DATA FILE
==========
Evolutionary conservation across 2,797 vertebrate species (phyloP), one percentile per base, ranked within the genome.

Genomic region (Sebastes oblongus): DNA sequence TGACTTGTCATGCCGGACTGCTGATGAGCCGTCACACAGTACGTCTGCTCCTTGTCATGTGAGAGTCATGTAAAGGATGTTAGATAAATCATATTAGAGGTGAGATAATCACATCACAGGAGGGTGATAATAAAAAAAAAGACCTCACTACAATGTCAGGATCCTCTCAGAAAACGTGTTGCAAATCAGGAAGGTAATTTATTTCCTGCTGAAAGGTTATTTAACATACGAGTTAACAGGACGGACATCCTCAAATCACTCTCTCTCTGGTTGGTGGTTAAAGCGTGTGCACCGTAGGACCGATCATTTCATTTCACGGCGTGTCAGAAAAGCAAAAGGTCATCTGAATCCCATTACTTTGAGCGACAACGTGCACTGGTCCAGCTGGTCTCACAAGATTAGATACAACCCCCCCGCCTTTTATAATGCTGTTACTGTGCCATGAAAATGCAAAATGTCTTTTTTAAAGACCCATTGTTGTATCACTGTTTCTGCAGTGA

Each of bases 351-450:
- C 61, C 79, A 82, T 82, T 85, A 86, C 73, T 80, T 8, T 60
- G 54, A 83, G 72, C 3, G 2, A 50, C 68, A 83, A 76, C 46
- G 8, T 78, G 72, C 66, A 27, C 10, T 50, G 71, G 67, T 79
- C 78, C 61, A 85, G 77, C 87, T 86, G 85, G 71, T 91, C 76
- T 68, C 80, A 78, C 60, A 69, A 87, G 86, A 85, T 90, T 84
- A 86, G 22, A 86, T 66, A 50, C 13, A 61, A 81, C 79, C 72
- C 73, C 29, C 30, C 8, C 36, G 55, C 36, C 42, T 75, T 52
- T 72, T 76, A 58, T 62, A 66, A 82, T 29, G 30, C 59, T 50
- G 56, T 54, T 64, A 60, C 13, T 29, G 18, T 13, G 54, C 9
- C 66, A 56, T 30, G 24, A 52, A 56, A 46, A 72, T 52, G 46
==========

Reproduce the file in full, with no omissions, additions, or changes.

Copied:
Evolutionary conservation across 2,797 vertebrate species (phyloP), one percentile per base, ranked within the genome.

Genomic region (Sebastes oblongus): DNA sequence TGACTTGTCATGCCGGACTGCTGATGAGCCGTCACACAGTACGTCTGCTCCTTGTCATGTGAGAGTCATGTAAAGGATGTTAGATAAATCATATTAGAGGTGAGATAATCACATCACAGGAGGGTGATAATAAAAAAAAAGACCTCACTACAATGTCAGGATCCTCTCAGAAAACGTGTTGCAAATCAGGAAGGTAATTTATTTCCTGCTGAAAGGTTATTTAACATACGAGTTAACAGGACGGACATCCTCAAATCACTCTCTCTCTGGTTGGTGGTTAAAGCGTGTGCACCGTAGGACCGATCATTTCATTTCACGGCGTGTCAGAAAAGCAAAAGGTCATCTGAATCCCATTACTTTGAGCGACAACGTGCACTGGTCCAGCTGGTCTCACAAGATTAGATACAACCCCCCCGCCTTTTATAATGCTGTTACTGTGCCATGAAAATGCAAAATGTCTTTTTTAAAGACCCATTGTTGTATCACTGTTTCTGCAGTGA

Each of bases 351-450:
- C 61, C 79, A 82, T 82, T 85, A 86, C 73, T 80, T 8, T 60
- G 54, A 83, G 72, C 3, G 2, A 50, C 68, A 83, A 76, C 46
- G 8, T 78, G 72, C 66, A 27, C 10, T 50, G 71, G 67, T 79
- C 78, C 61, A 85, G 77, C 87, T 86, G 85, G 71, T 91, C 76
- T 68, C 80, A 78, C 60, A 69, A 87, G 86, A 85, T 90, T 84
- A 86, G 22, A 86, T 66, A 50, C 13, A 61, A 81, C 79, C 72
- C 73, C 29, C 30, C 8, C 36, G 55, C 36, C 42, T 75, T 52
- T 72, T 76, A 58, T 62, A 66, A 82, T 29, G 30, C 59, T 50
- G 56, T 54, T 64, A 60, C 13, T 29, G 18, T 13, G 54, C 9
- C 66, A 56, T 30, G 24, A 52, A 56, A 46, A 72, T 52, G 46